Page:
An International Directory appears in the international theosophical journal, The Theosophist, and on our national website. It includes all Sections an d Federations.
Administration of The Theosophical Society in Australia
The Australian Section includes Lodges, Branches and various formal and informal Groups. Most members belong to such centres but there are also 'National Members' who are attached directly to the National Headquarters, which is located in Sydney.
The governing body of The Theosophical Society in Australia is called the National Council. The National Council consists of the National President, the National Secretary, the National Treasurer and one democratically elected State Representative from each of the six Electoral States within the Australian Section. The National President is elected by the Australian members for a three year term of office and may be elected for up to three consecutive terms.
The State Representatives elected in each State represent the Lodges (Branches), Groups and National Members in that State in all meetings and affairs of the National Council. They liaise with all Lodges (Branches), Groups and National Members in their Electoral State, representing their views to the National Council and to National Society Officers, as required. As well, they receive and deal with representations from individual Members within their Electoral State, and refer the representations when requested or deemed necessary.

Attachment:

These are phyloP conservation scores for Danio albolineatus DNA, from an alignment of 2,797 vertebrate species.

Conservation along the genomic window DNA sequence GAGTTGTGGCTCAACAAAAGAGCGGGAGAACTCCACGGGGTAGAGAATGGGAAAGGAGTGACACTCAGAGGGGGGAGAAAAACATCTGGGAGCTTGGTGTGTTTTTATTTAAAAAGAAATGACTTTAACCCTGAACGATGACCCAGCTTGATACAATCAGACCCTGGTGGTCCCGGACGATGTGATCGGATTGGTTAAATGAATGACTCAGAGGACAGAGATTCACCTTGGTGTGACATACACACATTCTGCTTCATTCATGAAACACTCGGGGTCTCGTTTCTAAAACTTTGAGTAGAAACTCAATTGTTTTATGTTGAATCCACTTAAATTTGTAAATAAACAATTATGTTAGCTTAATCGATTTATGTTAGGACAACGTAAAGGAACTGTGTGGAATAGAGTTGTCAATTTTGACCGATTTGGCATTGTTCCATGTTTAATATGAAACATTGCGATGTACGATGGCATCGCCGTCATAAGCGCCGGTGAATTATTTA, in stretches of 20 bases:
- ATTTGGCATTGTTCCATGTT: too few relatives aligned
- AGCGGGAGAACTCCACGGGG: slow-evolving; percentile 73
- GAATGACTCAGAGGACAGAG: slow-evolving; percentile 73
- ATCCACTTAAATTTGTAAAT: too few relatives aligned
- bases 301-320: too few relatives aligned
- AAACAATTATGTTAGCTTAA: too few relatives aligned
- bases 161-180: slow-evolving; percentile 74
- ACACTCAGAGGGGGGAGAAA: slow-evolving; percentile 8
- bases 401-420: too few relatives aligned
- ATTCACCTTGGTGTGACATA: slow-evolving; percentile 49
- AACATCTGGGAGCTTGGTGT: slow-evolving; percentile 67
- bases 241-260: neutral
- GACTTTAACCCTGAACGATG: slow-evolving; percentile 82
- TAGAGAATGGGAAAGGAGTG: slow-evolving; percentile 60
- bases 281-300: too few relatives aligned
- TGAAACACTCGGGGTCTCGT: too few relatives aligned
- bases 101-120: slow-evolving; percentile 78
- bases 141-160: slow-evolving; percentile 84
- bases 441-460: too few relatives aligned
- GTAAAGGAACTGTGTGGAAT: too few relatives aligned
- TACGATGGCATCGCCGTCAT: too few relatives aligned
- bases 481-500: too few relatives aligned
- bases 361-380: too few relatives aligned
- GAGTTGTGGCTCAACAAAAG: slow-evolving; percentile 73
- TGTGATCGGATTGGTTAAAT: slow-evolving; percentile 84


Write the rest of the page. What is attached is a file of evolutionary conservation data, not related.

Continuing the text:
The Section also has an Executive Committee which carries out the ongoing administrative and business work of the National Society. The Executive Committee consists of the National President, the National Treasurer, the National Secretary and five members appointed annually by the National Council. The Committee normally meets every two months.
Annual Business Meeting